When i finally bust and tell her this, she'll behave for a day or two and then back to the same.
I think i would be patient and more caring if her behavior was age related, but she's always been a narcissitic, controlling person. Shes never been social, very critical of other people, so really no friends. No hobbies. It hurts my soul to see such a wasted life.
My sister and i have tried and tried to make her happy as well. I finally realize- like really get - that no one can make someone else happy. So now, I want to do what makes me happy, and when she gets testy when I go out or dont include her - well, im not going to sit at home watching tv all day just to keep her company. I can honestly say that having her live with me has just about ruined my life, and very much has changed my personality.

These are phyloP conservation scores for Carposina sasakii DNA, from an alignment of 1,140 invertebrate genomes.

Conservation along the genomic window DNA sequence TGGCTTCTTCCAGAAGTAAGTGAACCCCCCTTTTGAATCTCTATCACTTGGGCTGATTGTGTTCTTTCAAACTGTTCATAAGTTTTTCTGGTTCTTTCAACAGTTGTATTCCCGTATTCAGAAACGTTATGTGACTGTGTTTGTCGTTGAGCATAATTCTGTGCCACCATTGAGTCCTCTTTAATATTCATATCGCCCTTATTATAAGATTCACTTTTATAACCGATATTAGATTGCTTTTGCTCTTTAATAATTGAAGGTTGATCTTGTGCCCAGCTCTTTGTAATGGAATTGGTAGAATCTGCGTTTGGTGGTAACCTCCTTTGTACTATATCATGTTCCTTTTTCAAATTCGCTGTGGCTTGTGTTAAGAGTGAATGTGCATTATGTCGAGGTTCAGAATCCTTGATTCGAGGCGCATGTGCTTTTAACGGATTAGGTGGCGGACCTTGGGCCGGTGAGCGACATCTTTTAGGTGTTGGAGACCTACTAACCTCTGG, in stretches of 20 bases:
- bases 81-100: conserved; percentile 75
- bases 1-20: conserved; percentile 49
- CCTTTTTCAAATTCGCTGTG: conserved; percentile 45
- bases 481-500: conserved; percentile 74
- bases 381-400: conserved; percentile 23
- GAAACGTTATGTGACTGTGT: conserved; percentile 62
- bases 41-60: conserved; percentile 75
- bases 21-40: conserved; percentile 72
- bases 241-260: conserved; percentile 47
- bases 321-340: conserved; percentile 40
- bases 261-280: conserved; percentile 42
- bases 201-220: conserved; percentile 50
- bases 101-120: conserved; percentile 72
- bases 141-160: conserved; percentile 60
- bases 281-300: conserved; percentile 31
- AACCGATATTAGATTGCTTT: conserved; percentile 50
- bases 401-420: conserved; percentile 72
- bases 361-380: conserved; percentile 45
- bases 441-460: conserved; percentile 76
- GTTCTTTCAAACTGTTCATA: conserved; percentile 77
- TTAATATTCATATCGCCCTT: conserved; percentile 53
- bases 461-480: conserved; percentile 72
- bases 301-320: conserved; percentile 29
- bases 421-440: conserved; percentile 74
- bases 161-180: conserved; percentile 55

How do you deal with the day to day living with your Mom? Are you able to not lose yourself?
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Hey, you're still young too! Agree with what you said, that it sounds like mom has depression for starters, and maybe she has stifled her feelings of loss all this time. You cannot make her do anything, but you can control what you do. Find some resources and offer them to her; offer her to take her to the appts if need be. I'd suggest finding out who a good geriatrician is as they may be more cautious and better able to explain about meds or a psychiatrist who knows the meds better or a psychologist who can work with the regular MD.